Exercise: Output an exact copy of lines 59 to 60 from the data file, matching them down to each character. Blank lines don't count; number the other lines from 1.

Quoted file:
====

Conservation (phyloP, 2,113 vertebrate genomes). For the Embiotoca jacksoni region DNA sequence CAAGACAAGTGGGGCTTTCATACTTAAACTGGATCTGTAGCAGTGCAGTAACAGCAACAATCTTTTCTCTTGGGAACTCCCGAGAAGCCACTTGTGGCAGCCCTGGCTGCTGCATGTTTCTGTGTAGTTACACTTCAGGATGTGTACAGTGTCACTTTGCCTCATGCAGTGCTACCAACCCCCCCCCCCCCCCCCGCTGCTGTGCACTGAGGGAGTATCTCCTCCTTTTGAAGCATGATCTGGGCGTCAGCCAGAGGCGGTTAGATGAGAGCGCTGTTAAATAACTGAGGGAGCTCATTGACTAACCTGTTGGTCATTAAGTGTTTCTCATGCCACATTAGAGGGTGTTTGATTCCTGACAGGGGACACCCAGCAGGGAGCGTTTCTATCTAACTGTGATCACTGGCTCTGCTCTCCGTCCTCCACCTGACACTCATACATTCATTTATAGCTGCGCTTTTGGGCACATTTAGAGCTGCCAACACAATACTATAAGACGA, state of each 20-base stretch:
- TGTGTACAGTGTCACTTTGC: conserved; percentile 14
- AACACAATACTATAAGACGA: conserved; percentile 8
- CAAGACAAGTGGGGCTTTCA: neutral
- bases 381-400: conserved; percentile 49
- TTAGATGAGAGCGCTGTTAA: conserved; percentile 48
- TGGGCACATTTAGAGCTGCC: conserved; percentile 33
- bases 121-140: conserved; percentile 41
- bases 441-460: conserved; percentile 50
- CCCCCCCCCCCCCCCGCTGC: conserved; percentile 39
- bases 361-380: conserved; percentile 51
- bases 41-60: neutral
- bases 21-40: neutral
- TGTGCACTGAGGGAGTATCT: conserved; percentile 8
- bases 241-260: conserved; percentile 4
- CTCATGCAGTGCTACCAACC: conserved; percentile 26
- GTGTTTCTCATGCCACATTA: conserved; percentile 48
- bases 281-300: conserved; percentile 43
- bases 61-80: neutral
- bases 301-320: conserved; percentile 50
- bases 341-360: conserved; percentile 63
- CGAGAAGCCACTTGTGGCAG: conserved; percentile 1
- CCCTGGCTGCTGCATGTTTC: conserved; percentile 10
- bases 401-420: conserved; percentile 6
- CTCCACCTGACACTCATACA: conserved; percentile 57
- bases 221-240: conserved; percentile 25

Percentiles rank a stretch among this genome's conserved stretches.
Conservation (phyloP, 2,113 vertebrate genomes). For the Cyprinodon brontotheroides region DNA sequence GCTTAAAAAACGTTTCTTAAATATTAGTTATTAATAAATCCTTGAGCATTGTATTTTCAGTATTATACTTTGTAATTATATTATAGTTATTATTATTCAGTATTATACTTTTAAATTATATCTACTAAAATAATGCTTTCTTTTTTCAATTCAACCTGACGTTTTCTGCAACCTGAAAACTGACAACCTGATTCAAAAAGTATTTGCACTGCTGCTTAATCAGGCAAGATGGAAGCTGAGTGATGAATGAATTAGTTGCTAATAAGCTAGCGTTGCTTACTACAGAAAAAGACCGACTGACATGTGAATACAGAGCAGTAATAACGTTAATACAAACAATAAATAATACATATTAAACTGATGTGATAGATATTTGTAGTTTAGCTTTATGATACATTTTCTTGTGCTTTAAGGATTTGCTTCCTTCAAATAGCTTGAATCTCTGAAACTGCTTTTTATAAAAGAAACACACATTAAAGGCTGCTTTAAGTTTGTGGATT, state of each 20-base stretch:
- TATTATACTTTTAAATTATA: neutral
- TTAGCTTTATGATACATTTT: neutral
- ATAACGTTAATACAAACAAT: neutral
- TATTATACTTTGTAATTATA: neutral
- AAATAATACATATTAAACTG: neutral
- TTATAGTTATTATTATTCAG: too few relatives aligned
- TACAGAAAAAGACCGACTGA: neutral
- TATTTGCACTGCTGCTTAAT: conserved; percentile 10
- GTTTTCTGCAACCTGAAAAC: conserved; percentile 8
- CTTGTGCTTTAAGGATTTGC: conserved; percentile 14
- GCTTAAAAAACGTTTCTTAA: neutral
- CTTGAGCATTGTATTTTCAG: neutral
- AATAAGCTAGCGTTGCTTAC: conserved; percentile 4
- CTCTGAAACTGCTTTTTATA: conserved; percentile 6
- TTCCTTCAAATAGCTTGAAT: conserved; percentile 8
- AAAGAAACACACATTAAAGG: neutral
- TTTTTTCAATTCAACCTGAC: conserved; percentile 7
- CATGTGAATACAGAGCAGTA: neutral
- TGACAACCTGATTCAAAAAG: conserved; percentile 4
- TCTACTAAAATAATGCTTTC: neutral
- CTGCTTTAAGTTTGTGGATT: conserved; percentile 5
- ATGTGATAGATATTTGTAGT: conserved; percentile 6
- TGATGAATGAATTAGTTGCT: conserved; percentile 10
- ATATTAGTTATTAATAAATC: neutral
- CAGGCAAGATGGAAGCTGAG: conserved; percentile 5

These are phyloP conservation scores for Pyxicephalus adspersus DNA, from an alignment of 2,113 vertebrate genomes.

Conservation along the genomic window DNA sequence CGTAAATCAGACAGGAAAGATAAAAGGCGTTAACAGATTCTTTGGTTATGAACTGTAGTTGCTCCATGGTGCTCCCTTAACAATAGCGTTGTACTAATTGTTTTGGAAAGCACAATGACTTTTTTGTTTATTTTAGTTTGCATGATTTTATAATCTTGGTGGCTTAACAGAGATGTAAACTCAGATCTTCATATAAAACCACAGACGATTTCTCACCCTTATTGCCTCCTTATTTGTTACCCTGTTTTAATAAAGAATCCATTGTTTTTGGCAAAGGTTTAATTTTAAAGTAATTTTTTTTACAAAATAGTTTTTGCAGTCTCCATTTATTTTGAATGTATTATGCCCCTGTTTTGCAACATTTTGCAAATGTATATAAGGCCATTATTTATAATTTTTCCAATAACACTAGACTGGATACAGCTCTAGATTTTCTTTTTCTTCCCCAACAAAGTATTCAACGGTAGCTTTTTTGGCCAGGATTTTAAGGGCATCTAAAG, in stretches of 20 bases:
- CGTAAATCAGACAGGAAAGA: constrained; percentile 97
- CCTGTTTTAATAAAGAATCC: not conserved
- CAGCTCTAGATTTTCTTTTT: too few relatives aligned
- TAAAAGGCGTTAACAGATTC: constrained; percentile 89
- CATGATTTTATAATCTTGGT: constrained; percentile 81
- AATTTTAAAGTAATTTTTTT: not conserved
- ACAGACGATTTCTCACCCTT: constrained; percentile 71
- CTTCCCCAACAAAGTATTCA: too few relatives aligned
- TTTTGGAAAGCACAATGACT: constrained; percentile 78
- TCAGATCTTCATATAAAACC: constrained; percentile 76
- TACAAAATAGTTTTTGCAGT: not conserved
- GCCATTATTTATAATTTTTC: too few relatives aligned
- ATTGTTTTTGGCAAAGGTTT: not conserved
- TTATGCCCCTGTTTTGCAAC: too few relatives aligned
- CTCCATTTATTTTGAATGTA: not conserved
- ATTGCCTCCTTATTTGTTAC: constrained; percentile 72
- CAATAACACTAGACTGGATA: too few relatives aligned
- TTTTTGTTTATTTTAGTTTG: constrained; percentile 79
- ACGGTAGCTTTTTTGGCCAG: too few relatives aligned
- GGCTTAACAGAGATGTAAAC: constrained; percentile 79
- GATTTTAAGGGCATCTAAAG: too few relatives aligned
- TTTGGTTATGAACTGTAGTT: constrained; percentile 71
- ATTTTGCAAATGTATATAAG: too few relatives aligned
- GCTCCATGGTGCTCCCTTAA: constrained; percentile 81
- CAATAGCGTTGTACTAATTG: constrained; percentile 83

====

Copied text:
- TAAAAGGCGTTAACAGATTC: constrained; percentile 89
- CATGATTTTATAATCTTGGT: constrained; percentile 81